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4. Women's Triple Role: Productive, Reproductive and Community Work


  • Define the three kinds of work referred to in GAD
  • Link women’s triple role to practical gender needs and strategic gender needs
  • Examine how this division of labour interacts with community dynamics
  • Prepare participants to use this new understanding to inform project identification, objectives and design in communities where they work

(Estimated Session Time: 1 hour and 20 minutes)

Session Flow and Description 

Introduction - 10 minutes
  • Share session objectives with participants.
  • Ask participants to give their name and position and to share two types of work they perform on a daily basis outside the office.
  • List these on a flip chart under “Men” and “Women”.

Plenary Group Presentation - 20 minutes

Handout 3.4a, The Three Types of Work Include characteristics and examples of:

  • Productive work
  • Reproductive work
  • Community work

Discussion Question

  • Why is this distinction important for GAD?
  • How does intentional focus on the three types of work lead to transformed gender relations?

Present Activity 3.4a, Women’s Triple Role and Practical and Strategic Gender Needs

  • Using an overhead transparency of this activity, analyse which roles and needs each job listed on the flip chart addresses.
Small Group Work - 20 minutes

Activity 3.4b, Gender Roles and Needs in Your Community

  • Give each group the blank matrix. Groups will define and categorise gender roles and needs, as well as types of work in their communities.
  • Ask group members to work together on this matrix. If they are from several different communities, the list can be differentiated by community.

Plenary Group Debriefing - 20 minutes

Importance of clear definitions in Gender Analysis and GAD

Discussion Questions

  • What issues arose when your group categorised specific roles and types of work? Was everyone always in agreement? Why or why not?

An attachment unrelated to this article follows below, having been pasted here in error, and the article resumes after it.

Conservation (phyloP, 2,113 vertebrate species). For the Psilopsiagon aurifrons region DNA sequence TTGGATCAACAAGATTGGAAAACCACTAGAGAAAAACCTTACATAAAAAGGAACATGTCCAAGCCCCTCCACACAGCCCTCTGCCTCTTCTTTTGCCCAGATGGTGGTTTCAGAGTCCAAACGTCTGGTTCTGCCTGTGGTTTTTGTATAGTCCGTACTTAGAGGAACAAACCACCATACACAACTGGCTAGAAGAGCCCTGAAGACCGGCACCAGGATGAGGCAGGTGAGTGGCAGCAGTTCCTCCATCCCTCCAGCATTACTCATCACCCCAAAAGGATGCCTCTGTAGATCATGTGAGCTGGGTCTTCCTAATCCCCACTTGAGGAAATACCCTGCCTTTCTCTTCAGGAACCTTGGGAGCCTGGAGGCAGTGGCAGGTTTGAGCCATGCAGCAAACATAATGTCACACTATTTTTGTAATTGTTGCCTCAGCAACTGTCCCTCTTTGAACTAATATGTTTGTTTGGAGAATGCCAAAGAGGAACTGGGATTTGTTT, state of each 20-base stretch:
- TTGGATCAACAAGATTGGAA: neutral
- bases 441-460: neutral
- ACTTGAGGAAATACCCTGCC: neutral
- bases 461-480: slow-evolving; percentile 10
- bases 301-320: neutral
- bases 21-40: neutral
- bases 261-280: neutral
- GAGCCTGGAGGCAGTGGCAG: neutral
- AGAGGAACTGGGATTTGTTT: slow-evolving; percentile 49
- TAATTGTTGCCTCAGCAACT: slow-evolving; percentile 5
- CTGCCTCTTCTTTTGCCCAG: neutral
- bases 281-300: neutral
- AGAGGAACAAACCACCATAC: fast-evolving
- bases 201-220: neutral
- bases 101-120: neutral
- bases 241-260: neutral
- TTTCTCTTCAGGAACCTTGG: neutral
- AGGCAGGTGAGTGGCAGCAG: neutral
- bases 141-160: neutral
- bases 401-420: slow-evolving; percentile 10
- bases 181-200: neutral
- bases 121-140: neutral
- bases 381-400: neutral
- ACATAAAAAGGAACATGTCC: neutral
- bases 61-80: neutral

• What role do common definitions for these basic categories play in working on GAD?
  • What is the value in these shared definitions and in recognising “what people mean” even if they do not use the same terms? Will community members always use these terms when articulating what they do?
  • Why is recognising all types of work important for GAD?

Individual Work - 5 minutes

Create a worksheet for yourself that allows you to analyse types of work you do during the next week.

Post-Session Assignment: Becoming a Gender Equity Witness - 5 minutes
  • Use the worksheet you created in the training session and record all work you do during the next week.
  • Identify your work as productive, reproductive, or community-based.
  • Analyse your data at the end of the week.
  • What percentage of your working time is spent in each category?
  • Ask a member of the opposite gender in your household to do the same exercise. Discuss and analyse the results.



Handouts and Activities

  • Handout 3.4a, The Three Types of Work
  • Activity 3.4a, Women’s Triple Role and Practical and Strategic Gender Needs
  • Activity 3.4b, Gender Roles and Needs in Your Community
Facilitator Preparation
  • Analyse your own time for 24 hours and determine which activities are productive, reproductive, and community management.
  • Create the plenary presentation.
  • Make a transparency of Activity 3.4a and copies of Handout 3.4a and Activity 3.4b.
  • Have paper available for participants to create individual worksheets to analyse how they spend their time in the coming week.


The Three Types of Work

Productive Work

Productive work involves producing goods and services for consumption and trade (farming, fishing, employment and self-employment). When people are asked what they do, their response most often relates to productive work, especially work that is paid or which generates income. Both women and men can be involved in productive activities, but for the most part, functions and responsibilities will differ according to the gender division of labour.